Chapter 2 of Genesis is a story. If we are careful to examine the symbols and how the inspired author writes the story, we’ll discover that marriage is God’s invention. He intended this lifelong, exclusive union between a man and a woman to become the foundation upon which a family is built. This first of all human relationships goes all the way back to creation.
God placed the solitary human male in a garden that would supply his every physical need, yet His evaluation was, in effect, “He still has a need.” So the Creator said, “I will make him a helper suitable for him.” Notice two words in particular: “helper” and “suitable.”
Adam needed a helper. Now I can almost hear the gasps, but before we read too much English into the word helper, we need a little help from Hebrew grammar. “Helper” sounds menial, even a little pathetic. We think of one person having the knowledge and skill to accomplish a task while the “helper” merely makes the job easier. But that’s not how the Hebrews used it. The word ezer has the idea of supplying something crucial that is lacking, and it most often refers to God (Psalm 30:10, 54:4).
“Helper” in the Hebrew mind is anything but menial. God saw Adam and determined that something crucial was missing. Humankind was incomplete. His aloneness was not good. We know from Genesis 1 that humans were to multiply, fill the earth, and rule over it. Adam was made for a purpose that he could not fulfill alone. The song of life was to be sung as a duet, in harmony, but Adam was only one voice. His solo wouldn’t cut it.
Furthermore, only the right kind of voice would suffice. Notice that the helper must be a “suitable” helper or, more literally, “one according to his opposite” or “one corresponding to him.” This second human creation would have to be a very different being than any that had been created.
So God created the woman from Adam’s rib (Genesis 2:21–23). Once Adam “recovered from surgery” he opened his eyes and saw the woman. The Hebrew is emphatic so that his first words should be translated, “Now, finally, at last!” She perfectly complemented his every strength and weakness the way no other creature could. Adam’s declaration, “This is now bone of my bones, and flesh of my flesh,” is the basis for a Hebrew expression describing closeness, oneness, or intimacy. It communicates that she is the fulfillment of everything he desired. And having seen every other creature God had made, he was in a good position to know. This is a magnificent scene played out in an idyllic setting, and it’s the beginning of a wonderful love story.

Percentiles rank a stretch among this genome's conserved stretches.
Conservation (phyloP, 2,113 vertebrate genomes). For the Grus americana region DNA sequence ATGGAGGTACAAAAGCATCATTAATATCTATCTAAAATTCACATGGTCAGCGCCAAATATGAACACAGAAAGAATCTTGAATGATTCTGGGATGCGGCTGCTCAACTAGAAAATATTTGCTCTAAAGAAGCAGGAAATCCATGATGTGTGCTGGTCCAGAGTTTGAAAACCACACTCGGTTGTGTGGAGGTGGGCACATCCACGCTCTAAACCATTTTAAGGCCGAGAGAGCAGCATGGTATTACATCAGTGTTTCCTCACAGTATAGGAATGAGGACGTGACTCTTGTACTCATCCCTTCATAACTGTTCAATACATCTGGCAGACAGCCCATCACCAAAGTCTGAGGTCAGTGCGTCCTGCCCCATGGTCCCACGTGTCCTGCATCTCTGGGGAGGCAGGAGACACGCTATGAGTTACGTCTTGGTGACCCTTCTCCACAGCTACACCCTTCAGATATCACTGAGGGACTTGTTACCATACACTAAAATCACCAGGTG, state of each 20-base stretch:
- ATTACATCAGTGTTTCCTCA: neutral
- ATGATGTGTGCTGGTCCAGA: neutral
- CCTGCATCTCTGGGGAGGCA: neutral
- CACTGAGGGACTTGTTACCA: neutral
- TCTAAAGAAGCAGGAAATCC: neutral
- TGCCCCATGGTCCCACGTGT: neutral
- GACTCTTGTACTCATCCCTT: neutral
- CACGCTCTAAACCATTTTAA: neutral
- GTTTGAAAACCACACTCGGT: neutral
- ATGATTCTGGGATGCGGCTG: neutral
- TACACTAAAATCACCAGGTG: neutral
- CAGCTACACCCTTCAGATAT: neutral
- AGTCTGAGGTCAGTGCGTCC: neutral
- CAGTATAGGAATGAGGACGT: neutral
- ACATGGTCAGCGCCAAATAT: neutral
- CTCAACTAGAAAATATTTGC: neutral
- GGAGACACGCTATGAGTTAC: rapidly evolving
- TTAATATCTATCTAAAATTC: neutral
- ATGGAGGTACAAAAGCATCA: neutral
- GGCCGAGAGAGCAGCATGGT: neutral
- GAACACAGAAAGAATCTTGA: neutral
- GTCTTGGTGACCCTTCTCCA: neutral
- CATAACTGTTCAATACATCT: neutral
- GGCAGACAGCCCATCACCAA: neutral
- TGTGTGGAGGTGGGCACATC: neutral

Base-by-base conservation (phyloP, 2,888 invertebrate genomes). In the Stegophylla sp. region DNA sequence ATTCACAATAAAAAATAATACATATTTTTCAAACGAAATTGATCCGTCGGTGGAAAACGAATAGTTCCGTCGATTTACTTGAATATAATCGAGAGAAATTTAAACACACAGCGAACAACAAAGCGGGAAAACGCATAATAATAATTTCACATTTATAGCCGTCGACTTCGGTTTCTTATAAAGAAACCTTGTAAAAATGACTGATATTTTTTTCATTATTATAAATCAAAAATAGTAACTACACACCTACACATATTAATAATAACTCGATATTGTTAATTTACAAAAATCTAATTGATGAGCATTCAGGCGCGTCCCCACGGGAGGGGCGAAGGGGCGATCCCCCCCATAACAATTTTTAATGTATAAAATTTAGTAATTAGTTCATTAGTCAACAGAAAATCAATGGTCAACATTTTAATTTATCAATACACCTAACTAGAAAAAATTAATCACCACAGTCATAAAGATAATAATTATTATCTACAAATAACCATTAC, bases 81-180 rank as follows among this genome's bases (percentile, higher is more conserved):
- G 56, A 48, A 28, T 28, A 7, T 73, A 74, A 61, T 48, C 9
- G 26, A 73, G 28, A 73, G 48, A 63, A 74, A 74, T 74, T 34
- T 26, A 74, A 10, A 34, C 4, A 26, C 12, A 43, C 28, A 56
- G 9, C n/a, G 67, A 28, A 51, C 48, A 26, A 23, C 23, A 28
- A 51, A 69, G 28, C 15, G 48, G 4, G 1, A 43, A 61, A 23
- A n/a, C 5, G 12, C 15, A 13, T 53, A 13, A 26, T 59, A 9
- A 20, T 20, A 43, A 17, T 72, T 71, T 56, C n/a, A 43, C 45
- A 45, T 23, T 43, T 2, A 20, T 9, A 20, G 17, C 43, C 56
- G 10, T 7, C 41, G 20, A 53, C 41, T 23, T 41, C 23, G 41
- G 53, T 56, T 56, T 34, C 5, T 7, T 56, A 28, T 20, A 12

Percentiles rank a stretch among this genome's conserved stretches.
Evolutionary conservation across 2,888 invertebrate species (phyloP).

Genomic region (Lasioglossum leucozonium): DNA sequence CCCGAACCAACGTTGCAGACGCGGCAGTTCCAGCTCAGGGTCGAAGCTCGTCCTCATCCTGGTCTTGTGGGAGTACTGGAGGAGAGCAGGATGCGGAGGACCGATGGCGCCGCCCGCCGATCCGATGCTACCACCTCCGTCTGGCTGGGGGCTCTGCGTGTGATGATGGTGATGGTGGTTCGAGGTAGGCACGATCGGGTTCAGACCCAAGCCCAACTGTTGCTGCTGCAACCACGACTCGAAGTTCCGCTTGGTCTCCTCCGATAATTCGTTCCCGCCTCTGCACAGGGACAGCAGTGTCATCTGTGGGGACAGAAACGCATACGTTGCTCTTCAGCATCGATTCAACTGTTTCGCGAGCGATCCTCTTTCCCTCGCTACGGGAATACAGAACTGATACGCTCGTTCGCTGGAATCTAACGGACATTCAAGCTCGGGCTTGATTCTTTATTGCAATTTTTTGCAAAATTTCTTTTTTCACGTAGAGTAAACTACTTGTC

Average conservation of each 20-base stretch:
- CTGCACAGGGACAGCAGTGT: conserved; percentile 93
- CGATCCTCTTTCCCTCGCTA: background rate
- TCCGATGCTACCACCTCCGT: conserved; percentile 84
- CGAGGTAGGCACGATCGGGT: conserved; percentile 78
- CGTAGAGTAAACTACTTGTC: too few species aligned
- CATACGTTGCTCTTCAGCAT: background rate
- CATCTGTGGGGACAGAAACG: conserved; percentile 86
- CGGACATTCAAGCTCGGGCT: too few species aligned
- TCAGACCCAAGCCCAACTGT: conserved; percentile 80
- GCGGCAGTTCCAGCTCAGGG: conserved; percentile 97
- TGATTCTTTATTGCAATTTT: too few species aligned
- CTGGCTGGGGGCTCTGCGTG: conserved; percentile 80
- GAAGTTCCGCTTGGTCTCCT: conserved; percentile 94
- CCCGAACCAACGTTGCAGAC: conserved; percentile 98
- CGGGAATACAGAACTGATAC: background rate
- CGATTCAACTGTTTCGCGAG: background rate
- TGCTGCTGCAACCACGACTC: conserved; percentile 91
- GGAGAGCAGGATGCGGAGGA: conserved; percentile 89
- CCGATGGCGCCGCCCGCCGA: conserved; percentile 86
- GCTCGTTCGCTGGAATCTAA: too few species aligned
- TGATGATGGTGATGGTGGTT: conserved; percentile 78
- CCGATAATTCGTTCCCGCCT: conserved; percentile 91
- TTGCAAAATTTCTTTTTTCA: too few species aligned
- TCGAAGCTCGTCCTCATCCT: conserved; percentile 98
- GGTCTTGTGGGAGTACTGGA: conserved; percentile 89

Adam and Eve before the fall are our models. Pure, uninhibited, unselfish, blissful union enjoyed by two people made for each other. No barriers. No issues. No awkwardness. No hang-ups. Just intimacy.
Adapted from Charles R. Swindoll, Marriage: From Surviving to Thriving (Nashville: W Publishing Group, 2006), 29–35. Copyright © 2006 by Charles R. Swindoll, Inc. All rights reserved worldwide.
Bring up the story of David and Goliath with most people, and they will be familiar with the epochal event that took place thousands of years ago in a valley in Israel. Hands down, David and Goliath are doubtlessly the most famous characters in the Old Testament. Christians and non-Christians alike can recall what happened. But there is so much more to the biblical account than a shepherd boy who killed a giant. Between the lines of 1 Samuel 17 are timeless, relevant, usable principles that apply to us as we face the “giants” of our own world—giants that are dwarflike when compared to Jesus who empowers us.All Sermons by Chuck Swindoll